Friday, November 20, 2020

"State officials don’t expect a full recovery for several years, particularly in business travel"

From the Boston Globe, an article of interest for Franklin:

"The Massachusetts Port Authority is trimming about 25 percent of its workforce through layoffs and voluntary buyouts as it reacts to an unprecedented plunge in air travel at Logan Airport due to the COVID-19 pandemic.

The port authority avoided layoffs in its first big round of budget cuts in the spring, but not this time. The downturn in jet passenger traffic has been far more protracted than Massport executives anticipated, forcing them to plug a new shortfall exceeding $100 million in this fiscal year’s budget.

“We are trending below our worst-case, business-activity forecast at Logan Airport,” Massport chief executive Lisa Wieland told the port authority board on Thursday. “It’s hard, and I hoped we wouldn’t be here. Unfortunately, we are.”

Rather than rebounding as Wieland and others had hoped, the number of passengers actually declined in August from July levels, and again in September. Only about 633,000 passengers were tracked through Logan in September, an 82 percent plunge compared with the same month a year ago. The number of flights, meanwhile, was down 64 percent, year over year."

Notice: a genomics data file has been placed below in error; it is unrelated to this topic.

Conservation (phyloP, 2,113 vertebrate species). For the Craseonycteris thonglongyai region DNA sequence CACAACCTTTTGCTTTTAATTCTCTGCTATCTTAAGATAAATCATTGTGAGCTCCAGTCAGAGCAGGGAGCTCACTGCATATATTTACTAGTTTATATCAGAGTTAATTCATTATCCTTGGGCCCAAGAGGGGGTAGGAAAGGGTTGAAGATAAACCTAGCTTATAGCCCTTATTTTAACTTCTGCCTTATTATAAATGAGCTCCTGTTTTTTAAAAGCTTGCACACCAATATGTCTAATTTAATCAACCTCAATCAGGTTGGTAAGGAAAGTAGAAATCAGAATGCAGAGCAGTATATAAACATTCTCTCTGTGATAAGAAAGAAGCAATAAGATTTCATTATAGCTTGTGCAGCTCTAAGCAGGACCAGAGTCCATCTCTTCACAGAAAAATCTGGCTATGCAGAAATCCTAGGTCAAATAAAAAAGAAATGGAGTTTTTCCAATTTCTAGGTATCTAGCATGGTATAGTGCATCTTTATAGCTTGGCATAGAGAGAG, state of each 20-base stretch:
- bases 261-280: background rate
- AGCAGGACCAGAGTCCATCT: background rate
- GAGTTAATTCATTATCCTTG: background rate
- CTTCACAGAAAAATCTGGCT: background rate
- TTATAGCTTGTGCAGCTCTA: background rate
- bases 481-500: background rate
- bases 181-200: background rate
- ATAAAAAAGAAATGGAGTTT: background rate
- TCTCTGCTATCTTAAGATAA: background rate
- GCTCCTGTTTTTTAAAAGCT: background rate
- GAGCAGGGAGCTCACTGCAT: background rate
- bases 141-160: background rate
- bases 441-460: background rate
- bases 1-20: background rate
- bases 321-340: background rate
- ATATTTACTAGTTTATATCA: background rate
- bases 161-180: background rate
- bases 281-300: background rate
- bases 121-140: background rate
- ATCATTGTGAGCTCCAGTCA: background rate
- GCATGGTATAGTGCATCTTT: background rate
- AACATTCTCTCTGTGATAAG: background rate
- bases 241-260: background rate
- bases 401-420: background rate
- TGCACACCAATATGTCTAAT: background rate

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From CommonWealth Magazine we share an article of interest for Franklin:
"FACING MASSIVE financial strain inflicted by the pandemic, the Massachusetts Port Authority plans to slash its workforce by about 25 percent through a combination of voluntary retirements, buyouts, furloughs, and layoffs.

The cost-cutting effort comes as Massport officials grapple with a $400 million budget gap projected over the next three fiscal years, driven by passenger volumes at Logan International Airport dropping to their lowest level in decades.

With a current workforce of about 1,300 full-time employees, hundreds of Port Authority employees could take incentivized retirements or buyouts, be terminated, or forced to take several unpaid days off in the coming months.
“If we thought the airport would be coming back soon, maybe we could try other approaches, but we are years, many years, away from getting back to the number of passengers that were carried last year, and we have to be realistic about the right size for our workforce,” Transportation Secretary Stephanie Pollack said."
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